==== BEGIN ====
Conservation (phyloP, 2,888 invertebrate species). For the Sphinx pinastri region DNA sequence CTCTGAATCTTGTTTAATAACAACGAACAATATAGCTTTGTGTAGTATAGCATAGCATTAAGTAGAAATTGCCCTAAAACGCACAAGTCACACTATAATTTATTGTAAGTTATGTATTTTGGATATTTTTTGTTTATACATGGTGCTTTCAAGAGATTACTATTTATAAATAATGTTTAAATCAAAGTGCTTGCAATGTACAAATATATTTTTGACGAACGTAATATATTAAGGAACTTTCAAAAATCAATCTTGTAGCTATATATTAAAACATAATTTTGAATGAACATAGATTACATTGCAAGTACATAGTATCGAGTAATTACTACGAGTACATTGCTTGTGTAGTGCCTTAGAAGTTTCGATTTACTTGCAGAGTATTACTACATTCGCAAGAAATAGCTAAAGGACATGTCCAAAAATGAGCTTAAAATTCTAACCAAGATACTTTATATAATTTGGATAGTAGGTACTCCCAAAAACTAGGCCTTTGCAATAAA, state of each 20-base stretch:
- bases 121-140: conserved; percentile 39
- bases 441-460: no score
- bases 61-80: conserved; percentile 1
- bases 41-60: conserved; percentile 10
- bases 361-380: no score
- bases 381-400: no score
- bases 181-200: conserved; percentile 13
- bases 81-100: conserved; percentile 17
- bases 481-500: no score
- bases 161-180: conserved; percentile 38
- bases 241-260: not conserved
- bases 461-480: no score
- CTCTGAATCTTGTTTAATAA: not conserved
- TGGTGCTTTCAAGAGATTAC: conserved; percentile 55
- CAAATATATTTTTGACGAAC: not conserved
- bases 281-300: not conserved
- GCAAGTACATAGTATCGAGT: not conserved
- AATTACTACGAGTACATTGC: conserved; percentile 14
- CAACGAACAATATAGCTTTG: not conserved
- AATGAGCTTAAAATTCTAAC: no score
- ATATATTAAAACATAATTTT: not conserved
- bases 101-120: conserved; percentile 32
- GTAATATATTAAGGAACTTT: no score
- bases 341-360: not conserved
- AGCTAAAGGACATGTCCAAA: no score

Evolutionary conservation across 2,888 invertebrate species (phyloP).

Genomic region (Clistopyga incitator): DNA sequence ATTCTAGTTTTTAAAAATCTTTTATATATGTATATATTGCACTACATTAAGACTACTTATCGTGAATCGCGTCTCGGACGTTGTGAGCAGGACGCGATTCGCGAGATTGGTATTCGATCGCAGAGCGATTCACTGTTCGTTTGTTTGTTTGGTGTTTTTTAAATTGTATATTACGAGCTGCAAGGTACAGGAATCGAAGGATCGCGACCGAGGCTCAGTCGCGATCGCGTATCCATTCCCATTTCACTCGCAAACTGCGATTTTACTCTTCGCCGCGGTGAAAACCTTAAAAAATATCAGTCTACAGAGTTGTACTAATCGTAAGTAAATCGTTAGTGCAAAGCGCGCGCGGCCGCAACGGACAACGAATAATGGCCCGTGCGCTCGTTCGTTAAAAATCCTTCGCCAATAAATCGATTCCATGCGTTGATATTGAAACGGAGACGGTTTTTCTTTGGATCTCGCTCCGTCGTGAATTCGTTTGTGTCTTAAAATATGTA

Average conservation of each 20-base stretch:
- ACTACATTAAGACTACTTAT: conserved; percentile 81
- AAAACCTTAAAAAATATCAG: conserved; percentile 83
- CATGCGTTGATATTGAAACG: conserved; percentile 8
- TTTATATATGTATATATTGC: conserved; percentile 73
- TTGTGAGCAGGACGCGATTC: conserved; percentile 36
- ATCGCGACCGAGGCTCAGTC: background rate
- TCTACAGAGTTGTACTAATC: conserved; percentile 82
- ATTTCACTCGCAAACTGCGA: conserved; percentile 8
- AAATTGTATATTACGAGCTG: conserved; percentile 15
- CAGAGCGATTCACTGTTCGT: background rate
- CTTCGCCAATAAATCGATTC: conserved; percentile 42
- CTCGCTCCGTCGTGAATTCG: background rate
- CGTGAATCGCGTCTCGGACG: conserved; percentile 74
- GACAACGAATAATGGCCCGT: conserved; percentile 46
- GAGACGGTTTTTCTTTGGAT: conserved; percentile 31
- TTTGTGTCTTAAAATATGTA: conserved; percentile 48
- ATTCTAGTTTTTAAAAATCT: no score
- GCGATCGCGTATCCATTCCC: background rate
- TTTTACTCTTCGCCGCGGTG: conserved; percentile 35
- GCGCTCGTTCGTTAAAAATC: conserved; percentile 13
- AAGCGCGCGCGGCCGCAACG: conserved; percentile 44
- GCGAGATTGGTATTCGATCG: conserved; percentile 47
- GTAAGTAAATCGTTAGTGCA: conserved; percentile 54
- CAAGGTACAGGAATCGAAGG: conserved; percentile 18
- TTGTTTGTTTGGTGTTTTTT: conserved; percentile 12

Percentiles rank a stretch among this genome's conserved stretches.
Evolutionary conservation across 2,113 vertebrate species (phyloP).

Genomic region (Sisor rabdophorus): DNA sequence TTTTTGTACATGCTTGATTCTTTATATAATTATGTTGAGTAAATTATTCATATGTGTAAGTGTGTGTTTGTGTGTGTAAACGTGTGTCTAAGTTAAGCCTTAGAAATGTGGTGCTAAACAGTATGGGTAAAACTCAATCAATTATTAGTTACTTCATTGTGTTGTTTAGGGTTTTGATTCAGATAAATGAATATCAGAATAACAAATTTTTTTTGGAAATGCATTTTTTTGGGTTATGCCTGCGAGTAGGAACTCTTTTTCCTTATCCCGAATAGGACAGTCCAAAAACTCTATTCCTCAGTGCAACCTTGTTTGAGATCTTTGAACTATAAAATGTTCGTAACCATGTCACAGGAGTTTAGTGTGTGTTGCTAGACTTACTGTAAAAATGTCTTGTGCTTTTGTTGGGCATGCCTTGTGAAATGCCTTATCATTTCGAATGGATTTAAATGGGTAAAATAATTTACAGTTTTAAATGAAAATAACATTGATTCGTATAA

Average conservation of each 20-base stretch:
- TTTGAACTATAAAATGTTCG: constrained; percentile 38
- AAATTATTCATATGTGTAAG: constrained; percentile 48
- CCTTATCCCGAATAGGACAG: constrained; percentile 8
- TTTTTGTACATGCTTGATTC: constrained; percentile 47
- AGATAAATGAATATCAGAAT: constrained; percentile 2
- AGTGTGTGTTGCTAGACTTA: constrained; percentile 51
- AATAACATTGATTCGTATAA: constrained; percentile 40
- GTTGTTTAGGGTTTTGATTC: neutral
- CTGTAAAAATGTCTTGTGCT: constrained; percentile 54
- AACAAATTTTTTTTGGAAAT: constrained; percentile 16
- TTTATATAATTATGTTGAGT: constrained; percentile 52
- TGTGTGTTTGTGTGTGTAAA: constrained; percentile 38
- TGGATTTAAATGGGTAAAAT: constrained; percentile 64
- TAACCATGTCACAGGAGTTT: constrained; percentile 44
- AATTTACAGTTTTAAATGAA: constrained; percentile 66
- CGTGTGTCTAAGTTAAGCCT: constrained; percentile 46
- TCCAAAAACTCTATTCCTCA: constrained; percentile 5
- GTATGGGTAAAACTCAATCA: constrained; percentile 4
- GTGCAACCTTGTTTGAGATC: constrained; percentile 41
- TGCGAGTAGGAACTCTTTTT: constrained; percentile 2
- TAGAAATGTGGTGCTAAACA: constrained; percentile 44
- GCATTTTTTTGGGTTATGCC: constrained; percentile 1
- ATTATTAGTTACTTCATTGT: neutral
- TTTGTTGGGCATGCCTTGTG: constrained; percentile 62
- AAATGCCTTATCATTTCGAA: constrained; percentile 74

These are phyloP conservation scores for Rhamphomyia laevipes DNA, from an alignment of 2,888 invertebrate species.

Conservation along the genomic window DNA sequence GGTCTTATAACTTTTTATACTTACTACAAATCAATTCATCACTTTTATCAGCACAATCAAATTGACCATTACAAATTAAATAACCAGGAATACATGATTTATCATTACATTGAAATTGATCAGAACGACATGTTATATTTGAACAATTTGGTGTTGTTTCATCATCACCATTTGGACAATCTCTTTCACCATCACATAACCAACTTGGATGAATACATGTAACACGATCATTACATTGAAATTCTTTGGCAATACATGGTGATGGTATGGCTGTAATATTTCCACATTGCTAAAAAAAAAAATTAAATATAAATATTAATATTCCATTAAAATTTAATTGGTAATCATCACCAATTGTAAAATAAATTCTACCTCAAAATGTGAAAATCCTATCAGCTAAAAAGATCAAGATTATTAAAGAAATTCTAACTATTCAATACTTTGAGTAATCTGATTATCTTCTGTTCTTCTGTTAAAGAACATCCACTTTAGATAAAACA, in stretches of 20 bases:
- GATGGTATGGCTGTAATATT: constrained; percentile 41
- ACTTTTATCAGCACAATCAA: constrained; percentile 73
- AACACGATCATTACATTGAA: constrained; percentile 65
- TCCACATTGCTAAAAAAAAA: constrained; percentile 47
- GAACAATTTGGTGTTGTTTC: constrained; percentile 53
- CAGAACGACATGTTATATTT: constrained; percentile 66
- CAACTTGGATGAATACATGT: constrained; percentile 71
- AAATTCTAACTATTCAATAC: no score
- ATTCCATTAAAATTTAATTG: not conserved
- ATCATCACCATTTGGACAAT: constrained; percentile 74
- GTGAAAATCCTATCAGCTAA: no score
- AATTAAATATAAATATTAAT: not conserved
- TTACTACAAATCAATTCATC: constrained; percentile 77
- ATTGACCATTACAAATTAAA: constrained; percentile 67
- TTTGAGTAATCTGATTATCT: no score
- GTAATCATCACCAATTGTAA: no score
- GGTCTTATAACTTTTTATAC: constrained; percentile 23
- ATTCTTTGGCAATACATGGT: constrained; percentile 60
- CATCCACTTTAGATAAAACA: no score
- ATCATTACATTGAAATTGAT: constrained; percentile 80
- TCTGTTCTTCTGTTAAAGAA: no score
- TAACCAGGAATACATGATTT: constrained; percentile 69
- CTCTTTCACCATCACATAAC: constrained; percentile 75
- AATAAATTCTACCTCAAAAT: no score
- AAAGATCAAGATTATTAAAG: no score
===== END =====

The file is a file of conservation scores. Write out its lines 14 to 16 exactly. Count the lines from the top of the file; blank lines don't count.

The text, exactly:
- CTCTGAATCTTGTTTAATAA: not conserved
- TGGTGCTTTCAAGAGATTAC: conserved; percentile 55
- CAAATATATTTTTGACGAAC: not conserved